A few years ago—while trying to get Insomnia off the ground—I took some time to “modernize” the codebase by updating its import statements to the new ES6 syntax. Here’s what it looked like.
// Old way const http = require('http') // New way import http from 'http'
It’s a simple conversion, but there were hundreds of imports and I knew there would be bugs if I edited them by hand. So, I came up with a clever set of find-and-replace macros to reduce the amount of manual edits, then got to work.
After a few hours of keyboard kung fu I was done, and I felt so productive! I started with a difficult problem, came up with a creative solution, and finished in less time than expected. Amazing! ✨😃
Procrastination in Disguise
Don’t get me wrong, sometimes it’s nice to sprinkle an easy task here or there for the sake of enjoyment, but that’s not what was happening; this was a pattern I’d been repeating for months before realizing it. And, once I did, the course-correction quickly backfired.
Instead of replacing the easy tasks with more meaningful ones, I simply switched to a different kind of procrastination—an unproductive kind—distracting myself with Twitter, Google Analytics, and Stripe. I was no longer getting anything done. My subconscious was doing everything in its power to prevent me from moving forward.
So why was it so hard? Why wasn’t I able to stop procrastinating and focus on the big picture items? It was because my fear of failure was more powerful than my motivation to succeed. 🤯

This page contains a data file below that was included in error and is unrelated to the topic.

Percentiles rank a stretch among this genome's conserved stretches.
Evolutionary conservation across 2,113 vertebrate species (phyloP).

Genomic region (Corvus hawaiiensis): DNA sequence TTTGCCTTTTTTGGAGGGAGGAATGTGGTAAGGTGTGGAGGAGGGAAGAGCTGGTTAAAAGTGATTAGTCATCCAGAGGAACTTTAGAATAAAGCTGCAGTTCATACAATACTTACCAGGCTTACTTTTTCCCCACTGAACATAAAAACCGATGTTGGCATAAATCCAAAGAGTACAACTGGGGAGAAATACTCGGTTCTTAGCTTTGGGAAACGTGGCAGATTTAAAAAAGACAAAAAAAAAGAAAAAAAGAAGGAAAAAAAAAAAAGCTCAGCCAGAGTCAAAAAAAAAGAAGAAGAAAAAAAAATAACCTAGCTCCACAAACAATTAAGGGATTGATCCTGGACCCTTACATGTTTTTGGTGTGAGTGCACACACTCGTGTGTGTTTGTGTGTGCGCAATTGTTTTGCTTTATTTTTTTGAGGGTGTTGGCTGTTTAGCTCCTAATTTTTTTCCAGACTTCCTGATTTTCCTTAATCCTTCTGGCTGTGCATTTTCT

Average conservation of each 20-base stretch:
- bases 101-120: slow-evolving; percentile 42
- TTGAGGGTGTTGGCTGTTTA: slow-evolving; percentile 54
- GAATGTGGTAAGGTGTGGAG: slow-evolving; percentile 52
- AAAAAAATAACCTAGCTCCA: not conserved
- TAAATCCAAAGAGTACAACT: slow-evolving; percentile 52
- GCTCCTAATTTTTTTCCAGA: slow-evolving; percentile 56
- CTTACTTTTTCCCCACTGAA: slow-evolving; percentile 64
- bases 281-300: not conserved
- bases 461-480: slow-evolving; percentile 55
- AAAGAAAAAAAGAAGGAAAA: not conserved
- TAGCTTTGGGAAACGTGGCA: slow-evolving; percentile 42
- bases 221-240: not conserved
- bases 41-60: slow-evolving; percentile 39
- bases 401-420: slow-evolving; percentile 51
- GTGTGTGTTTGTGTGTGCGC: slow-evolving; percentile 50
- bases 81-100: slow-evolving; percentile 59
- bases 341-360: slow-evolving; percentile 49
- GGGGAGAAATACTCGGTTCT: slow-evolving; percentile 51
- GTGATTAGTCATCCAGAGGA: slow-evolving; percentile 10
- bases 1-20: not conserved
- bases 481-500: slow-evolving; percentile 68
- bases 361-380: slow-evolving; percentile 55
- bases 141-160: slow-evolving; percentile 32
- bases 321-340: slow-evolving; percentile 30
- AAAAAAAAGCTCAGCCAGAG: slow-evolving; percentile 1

You see, growing a company is about placing the right bets at the right time. Most of them don’t work out, but eventually some do, resulting in positive growth. The problem with placing so many bets, however, is that most of them end in failure. And, while failure is manageable the first few times, it really takes a toll if it keeps happening.
So, after trying many different things to grow the company, it seemed like there was nothing left that I could try. I started believing the problem was with me—that I was the failure—and that maybe I just didn’t have the skills to succeed.
Finding Productivity Again
After a few months of struggling to motivate myself, I decided to take a break. Hoping to gain some new perspective, I started drawing again, developed an exercise routine, and even tried recording a podcast. And you know what? That simple shift changed everything.
I didn’t end up sticking with any of those hobbies in the long run, but they gave me something else to care about. My identity was no longer tied to the company, allowing me to rise above the emotional fog and see the big picture.
After nearly a year of cycling between productivity and procrastination, I was able to get back on my feet. It turns out that the problem wasn’t me, after all. The problem was perspective.
Building a company is just hard and there’s no silver bullet to help get through it—mistakes and failure are guaranteed. However, I have come up with a few tips and tricks along the way.
So, if you’re ever struggling like I was, give some of these a try:
- Don’t associate your project with your identity or you’ll go down with the ship
- Break down ideas into smaller parts so you can fail (learn) faster
- Read business memoirs like Shoe Dog or Chaos Monkeys to realize that it’s just as hard for everyone
- Realize that it’s okay to feel demotivated, sad, or inadequate sometimes
- Start going to therapy (there are some good online ones)
- Keep a journal to reflect on the past and plan for the future
- Ask for help from your friends and family and be open about your struggles
And my final tip is to try not to care so much. ❤️
At the end of the day we’re just typing keys on a keyboard. Keep learning new things, enjoy the people around you, be grateful for when and where you were born, and keep moving forward. Personal growth is a long journey that has no end, so try to enjoy every step along the way.